For lawyer accused of threatening Gov. Andy context is everything

Despite the outpouring of love and memes for Kentucky’s new governor, Andy Beshear, not everyone is happy with his handling of the COVID-19 epidemic. One malcontent is local attorney Greg Troutman whose Facebook commentary landed him in jail.

Troutman was arrested last week for allegedly making “terroristic threats” against Beshear. “Terroristic threats” are defined in Kentucky Revised Statute section 508.080, which states that someone is guilty of a Class A misdemeanor if they threaten “to commit any crime likely to result in death or serious physical injury to another person or likely to result in substantial property damage to another person.” Under Kentucky law, a Class A misdemeanor carries a jail term of up to 12 months.

Troutman was arrested for two statements he allegedly made on social media. One, authorities said, was a Facebook post that stated: “Maybe some should ask Beshear in a press conference about his thoughts on William Goebel. For those of you who don’t know the history…it’s a good read…”

Not to agree with someone who shot an arrow from a crossbow into his neighbor’s garage, but it is a good read. Please stick with me for the following detour. We’ll get back to Troutman in a minute.

Goebel was the governor of Kentucky who was shot the day before he took office in 1899. Goebel’s tenure as governor lasted three days, after which he succumbed to his injuries. There actually are some parallels between Goebel and Beshear. In both cases, the elections were highly contested and were decided by a small margin, and the results were initially contested. But that is where the similarities end. In 1899, Republican William S. Taylor, won by 2,000 votes and despite the Democrats’ objections, he was inaugurated.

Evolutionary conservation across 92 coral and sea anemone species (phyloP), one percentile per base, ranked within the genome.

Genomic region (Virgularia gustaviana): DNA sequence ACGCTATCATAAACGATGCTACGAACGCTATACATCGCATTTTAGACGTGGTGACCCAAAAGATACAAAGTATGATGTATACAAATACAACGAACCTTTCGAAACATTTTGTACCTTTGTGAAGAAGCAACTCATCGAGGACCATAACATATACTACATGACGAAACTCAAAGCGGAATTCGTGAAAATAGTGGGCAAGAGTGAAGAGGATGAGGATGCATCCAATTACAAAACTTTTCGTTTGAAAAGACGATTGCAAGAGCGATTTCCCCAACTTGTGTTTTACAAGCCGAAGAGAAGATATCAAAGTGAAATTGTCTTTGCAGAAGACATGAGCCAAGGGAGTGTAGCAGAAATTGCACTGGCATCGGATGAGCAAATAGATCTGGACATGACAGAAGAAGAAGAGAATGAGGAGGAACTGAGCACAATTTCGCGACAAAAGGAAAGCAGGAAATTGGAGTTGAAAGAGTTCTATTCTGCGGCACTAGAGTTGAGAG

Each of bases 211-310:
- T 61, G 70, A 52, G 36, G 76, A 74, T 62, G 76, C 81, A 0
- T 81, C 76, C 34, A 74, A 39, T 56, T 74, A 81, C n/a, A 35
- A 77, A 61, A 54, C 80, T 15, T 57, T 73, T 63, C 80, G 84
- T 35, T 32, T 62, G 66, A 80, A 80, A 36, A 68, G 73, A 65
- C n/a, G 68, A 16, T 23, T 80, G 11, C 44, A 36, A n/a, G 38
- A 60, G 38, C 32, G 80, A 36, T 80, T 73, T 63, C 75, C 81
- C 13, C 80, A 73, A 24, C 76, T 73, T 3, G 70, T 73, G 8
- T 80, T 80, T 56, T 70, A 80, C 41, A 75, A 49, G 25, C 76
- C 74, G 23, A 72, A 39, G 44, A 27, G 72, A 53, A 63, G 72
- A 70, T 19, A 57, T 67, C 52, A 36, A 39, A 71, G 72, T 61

The matter was still under debate when Goebel was shot as he walked in front of the Old State Capitol building in Frankfort. In response, Gov. Taylor called a state of emergency, brought in the militia and adjourned the legislature for a week. Despite these orders, Democrats met in secret and invalidated enough votes to declare Goebel the actual winner. Goebel was then sworn in and, as his only act as governor, he invalidated Taylor’s orders and called the legislature to assemble.

It’s a very interesting story, but Troutman clearly wanted more than to alert his readers to an enjoyable story about a murder. In any event, I get my enjoyable stories about murder in podcast form only.

Troutman’s second statement, authorities said, was part of an exchange on Facebook where Troutman allegedly stated: “With any luck the Gov will be the one at whom the shooting will be directed.”

If you’re counting at home, that’s two references to shooting at Beshear, one more oblique than the other. According to the Louisville Metro Police Department, these statements evidenced an intent to cause serious bodily injury to Beshear and so, they arrested him.

And they may have a point.

The Kentucky Court of Appeals has held that, although “jesting” does not satisfy the statute, the statute is satisfied by words that the speaker knew were “in the form of” and “would naturally be understood by the hearers” as a threat.